Of any contest, award or prize I’ve ever won, lunch with Larry was one of the most valuable!

Be a leader. Be humble. Be Sincere. Be you!

Photo courtesy of Ambros at



A couple weeks ago I took part in our company’s annual 5K run. It’s the 4th year I’ve participated which is quite impressive considering I don’t like to run – at all! This explains why I was completely content to walk most of the 3.1 miles.

Someone once tried to explain to me how running is a metaphor for life. Something about only really competing against yourself, pushing to continue when you just want to stop, and the sense of accomplishment at the finish line. Not going to lie, the metaphor just didn’t sink in. Life isn’t a well groomed path where the only real obstacles are based on your own physical and mental toughness – at least not my life.

Dirty_Dash_muddyshoes_2014Last Saturday I had the chance to run another 5K with my wife and several friends. This was a different sort of race called The Dirty Dash. Participants can choose the 3.5 or 5.5 mile version (we wimped out and opted for the shorter run). The race began by running (by that I mean stumbling, slipping and sliding) up a muddy embankment with water spraying overhead. There were no smooth paths here; instead we encountered dusty, grimy and swamping trails. Obstacles are placed throughout the race including stacked hay bales to climb over, murky pools where you sink two feet deep into sucking sludge, slimy mud walls often only scalable with the help of someone on top, and a 200 foot waterslide where you get hosed down right before being jettisoned into another hazel colored pond of soot and soil.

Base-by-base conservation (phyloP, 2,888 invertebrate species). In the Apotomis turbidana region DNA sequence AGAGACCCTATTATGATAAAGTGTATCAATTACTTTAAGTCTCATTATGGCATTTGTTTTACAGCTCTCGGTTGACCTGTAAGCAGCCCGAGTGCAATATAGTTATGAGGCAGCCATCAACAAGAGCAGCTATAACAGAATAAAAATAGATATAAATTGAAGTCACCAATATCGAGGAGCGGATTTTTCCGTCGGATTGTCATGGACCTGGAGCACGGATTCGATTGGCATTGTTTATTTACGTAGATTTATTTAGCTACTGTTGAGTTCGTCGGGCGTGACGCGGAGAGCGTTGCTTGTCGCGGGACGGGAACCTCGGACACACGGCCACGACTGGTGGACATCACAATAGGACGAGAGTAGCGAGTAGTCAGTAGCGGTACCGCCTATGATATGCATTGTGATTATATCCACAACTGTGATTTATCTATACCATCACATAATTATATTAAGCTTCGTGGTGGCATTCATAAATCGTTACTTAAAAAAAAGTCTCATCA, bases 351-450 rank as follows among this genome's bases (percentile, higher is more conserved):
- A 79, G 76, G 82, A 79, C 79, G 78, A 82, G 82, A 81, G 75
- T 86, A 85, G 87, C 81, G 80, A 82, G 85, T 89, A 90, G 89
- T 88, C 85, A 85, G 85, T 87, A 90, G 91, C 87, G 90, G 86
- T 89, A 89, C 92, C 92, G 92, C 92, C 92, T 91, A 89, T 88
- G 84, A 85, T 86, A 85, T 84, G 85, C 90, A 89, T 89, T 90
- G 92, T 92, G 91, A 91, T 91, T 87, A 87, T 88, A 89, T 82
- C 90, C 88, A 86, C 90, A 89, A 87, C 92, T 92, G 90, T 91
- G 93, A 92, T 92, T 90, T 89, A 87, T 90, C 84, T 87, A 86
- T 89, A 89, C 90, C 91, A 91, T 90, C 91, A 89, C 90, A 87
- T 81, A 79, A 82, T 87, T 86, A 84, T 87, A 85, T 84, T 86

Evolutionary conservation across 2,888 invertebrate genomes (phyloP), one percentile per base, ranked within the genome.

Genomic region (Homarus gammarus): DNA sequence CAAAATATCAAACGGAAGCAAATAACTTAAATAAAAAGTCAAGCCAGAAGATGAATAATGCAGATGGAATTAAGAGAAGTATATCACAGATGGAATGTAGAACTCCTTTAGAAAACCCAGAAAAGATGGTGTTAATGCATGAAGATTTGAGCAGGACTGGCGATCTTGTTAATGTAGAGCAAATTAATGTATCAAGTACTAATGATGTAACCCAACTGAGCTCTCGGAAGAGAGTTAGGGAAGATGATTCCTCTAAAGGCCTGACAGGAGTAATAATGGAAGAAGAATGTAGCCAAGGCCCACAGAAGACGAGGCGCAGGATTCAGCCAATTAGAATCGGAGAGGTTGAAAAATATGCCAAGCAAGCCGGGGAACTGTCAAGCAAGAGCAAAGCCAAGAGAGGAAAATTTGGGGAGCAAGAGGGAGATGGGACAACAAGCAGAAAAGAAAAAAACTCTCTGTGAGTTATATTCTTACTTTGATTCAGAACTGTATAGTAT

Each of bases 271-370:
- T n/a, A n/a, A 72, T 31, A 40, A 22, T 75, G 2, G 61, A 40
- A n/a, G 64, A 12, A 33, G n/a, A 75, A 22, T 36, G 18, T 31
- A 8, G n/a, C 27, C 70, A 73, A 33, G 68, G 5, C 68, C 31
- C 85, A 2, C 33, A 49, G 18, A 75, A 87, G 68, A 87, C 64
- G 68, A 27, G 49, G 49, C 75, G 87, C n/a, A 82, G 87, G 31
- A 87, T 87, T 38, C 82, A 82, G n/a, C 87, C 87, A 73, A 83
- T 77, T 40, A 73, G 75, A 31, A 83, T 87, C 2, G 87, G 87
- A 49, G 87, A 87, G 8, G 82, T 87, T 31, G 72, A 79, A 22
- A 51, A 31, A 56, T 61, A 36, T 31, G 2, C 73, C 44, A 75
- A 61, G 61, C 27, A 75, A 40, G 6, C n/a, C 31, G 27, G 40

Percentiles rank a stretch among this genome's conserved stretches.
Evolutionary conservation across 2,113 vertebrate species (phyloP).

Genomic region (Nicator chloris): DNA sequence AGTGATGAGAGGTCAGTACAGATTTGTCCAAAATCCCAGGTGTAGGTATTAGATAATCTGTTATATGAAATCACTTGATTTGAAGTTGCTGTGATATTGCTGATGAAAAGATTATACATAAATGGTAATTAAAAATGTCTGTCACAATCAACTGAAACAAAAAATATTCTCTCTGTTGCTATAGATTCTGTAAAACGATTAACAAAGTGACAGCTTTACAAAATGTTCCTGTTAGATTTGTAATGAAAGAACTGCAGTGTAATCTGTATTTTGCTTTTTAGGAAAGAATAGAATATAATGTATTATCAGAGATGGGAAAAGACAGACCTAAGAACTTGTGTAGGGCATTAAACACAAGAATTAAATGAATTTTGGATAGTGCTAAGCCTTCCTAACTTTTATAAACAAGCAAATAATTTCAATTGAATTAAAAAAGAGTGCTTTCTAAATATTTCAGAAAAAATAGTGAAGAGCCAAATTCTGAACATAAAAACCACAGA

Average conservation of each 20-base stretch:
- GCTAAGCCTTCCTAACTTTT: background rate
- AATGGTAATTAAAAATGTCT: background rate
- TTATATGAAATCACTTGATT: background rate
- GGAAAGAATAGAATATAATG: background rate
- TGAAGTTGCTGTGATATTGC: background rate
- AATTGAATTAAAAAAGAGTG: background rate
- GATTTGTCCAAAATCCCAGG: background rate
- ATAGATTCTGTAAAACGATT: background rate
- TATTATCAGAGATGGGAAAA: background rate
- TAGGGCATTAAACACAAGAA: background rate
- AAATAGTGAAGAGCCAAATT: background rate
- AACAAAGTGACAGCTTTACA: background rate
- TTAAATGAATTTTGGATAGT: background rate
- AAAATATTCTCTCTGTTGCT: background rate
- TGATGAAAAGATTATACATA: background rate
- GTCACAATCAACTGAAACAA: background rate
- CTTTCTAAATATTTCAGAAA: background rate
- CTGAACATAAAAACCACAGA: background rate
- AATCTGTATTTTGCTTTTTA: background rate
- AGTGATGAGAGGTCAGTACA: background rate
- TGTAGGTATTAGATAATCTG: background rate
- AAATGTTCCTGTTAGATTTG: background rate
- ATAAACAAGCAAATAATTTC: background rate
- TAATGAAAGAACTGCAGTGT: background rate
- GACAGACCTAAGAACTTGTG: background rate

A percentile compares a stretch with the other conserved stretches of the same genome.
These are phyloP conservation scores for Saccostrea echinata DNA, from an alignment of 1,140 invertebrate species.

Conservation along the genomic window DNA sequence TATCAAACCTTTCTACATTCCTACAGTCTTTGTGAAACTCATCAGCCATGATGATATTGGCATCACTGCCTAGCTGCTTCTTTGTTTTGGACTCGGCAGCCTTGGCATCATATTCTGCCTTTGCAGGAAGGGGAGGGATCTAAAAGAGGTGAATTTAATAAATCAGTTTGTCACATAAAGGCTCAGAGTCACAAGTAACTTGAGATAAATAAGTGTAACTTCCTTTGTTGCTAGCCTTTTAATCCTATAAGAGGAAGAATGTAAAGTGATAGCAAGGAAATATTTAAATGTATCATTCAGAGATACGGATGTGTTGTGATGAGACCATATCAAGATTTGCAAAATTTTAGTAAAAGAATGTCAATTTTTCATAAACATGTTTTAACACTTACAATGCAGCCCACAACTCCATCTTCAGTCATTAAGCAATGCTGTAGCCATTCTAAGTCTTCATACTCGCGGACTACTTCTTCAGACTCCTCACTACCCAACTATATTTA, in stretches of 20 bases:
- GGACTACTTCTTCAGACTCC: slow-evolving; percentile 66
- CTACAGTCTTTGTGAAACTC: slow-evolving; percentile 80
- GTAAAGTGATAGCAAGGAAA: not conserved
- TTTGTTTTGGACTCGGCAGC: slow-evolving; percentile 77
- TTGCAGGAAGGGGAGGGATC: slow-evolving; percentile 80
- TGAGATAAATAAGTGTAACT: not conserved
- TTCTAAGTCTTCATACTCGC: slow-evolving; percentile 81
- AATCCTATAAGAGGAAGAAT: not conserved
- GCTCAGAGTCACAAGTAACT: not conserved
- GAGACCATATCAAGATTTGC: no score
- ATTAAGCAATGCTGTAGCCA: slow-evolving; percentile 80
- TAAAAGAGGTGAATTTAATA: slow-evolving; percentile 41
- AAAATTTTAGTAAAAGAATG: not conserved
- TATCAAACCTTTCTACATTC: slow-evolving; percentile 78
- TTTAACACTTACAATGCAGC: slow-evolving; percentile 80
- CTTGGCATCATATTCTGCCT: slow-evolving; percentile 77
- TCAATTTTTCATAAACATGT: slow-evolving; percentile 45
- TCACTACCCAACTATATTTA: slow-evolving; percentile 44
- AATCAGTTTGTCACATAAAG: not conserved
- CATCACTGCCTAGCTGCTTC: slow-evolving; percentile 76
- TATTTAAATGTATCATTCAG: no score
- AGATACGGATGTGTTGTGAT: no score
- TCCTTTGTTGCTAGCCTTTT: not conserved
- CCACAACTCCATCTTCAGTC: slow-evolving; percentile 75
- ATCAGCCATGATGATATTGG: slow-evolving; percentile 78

It’s physically and mentally exhausting. It’s oddly therapeutic. It’s a blast!

No one gets through the race unscathed, scratches and scrapes are common. To say participants get dirty is an understatement. Mud cakes your shoes and clothes, weighs you down, and saps your energy with every step. It clumps in your hair, smudges your face, and obscures your vision. The occasional water break is a welcomed respite as much to quench your thirst as to be used to clean your face and hands.

Some of the obstacles feel impossible to conquer. You get through by laughing, or crying or grunting. You overcome the challenges with the help of your friends and teammates. Often you get a boost from a total stranger. In return, you turn back and lend a hand to the random guy or girl behind you as they struggle to make the climb.